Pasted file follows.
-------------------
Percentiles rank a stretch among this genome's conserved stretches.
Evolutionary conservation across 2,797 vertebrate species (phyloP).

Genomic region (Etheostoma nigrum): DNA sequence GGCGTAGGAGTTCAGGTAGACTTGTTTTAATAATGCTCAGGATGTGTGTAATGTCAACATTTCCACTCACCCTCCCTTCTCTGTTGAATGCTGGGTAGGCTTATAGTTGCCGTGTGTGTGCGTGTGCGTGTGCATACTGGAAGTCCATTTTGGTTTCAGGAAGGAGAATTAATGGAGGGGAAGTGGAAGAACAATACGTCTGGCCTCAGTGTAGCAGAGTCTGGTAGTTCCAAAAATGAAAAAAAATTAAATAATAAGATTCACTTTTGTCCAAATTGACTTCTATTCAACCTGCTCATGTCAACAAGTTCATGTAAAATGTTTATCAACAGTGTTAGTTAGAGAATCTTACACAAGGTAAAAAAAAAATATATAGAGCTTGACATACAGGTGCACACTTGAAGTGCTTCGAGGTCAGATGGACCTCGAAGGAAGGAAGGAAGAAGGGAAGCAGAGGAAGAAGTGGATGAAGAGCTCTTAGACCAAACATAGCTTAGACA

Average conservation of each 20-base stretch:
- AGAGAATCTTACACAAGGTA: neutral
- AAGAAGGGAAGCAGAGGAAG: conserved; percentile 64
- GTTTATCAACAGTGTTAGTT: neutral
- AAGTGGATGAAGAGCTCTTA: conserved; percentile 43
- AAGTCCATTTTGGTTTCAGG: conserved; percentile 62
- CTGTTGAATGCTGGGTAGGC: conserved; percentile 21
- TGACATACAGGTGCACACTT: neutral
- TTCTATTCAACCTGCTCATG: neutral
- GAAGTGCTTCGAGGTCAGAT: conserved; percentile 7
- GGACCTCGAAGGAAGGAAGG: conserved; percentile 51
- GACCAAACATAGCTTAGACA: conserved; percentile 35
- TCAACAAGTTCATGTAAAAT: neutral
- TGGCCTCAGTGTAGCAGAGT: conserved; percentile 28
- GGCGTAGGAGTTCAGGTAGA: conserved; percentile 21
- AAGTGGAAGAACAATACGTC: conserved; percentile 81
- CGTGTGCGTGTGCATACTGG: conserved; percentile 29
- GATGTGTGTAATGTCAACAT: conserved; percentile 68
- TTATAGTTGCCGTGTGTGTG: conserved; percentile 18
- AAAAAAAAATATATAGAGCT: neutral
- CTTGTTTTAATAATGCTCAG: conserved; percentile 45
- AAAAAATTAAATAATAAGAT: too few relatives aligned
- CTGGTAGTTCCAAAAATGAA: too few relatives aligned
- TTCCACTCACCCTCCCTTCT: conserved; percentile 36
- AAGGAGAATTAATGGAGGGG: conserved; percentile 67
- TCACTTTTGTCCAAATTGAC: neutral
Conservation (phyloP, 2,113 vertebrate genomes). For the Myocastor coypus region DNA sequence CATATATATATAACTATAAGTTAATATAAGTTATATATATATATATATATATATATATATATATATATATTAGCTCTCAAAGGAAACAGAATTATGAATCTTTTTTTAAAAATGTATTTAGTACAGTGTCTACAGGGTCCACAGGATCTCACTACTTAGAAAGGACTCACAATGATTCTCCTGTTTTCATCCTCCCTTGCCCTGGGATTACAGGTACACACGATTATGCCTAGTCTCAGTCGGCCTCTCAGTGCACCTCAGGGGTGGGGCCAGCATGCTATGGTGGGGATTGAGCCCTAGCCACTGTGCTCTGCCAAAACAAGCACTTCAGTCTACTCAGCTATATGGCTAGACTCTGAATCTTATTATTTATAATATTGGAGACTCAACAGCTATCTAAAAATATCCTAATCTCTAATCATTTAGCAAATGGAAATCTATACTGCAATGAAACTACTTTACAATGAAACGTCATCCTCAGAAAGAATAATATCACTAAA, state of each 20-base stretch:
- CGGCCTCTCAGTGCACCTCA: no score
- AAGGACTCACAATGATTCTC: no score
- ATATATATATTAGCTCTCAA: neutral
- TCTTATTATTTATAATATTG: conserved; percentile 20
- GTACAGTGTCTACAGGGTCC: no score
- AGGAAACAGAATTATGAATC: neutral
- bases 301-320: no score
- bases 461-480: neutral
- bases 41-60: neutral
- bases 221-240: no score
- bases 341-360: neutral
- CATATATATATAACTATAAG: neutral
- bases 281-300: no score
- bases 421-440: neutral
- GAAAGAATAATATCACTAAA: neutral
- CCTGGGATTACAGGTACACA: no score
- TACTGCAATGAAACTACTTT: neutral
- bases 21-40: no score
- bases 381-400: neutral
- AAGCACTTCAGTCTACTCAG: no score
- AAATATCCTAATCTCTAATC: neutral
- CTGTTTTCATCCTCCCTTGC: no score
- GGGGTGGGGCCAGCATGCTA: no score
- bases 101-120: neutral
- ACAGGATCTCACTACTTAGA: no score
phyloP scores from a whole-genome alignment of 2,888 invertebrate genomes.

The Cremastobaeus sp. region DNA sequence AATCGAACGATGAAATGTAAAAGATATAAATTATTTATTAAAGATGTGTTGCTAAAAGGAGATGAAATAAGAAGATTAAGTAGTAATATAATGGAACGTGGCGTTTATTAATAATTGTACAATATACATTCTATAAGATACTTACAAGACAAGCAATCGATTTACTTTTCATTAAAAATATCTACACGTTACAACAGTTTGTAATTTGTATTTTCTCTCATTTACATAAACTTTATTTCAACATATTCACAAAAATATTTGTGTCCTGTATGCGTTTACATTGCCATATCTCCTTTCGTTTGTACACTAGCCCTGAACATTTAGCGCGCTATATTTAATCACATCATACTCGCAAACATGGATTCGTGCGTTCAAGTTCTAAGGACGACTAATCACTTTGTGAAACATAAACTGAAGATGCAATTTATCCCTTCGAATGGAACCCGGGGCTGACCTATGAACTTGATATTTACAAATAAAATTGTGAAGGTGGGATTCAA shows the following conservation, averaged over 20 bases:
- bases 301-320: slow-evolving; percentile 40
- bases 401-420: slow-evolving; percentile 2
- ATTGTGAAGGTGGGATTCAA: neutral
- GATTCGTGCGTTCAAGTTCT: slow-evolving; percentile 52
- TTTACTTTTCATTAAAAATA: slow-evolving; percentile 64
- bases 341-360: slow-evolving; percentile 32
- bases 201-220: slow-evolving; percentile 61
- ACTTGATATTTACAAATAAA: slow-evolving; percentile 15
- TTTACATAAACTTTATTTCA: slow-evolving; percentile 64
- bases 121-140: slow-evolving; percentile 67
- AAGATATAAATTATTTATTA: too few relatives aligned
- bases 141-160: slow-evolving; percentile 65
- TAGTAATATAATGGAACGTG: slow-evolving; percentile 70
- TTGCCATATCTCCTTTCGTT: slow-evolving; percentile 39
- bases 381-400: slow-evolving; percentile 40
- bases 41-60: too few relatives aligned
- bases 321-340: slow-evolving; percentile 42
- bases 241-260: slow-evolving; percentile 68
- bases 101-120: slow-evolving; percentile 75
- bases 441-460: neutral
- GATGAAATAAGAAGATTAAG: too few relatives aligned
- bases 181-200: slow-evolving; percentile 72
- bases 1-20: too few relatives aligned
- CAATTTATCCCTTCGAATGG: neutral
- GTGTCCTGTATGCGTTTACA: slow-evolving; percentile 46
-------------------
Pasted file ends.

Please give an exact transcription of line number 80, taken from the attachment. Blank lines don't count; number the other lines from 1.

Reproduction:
- bases 1-20: too few relatives aligned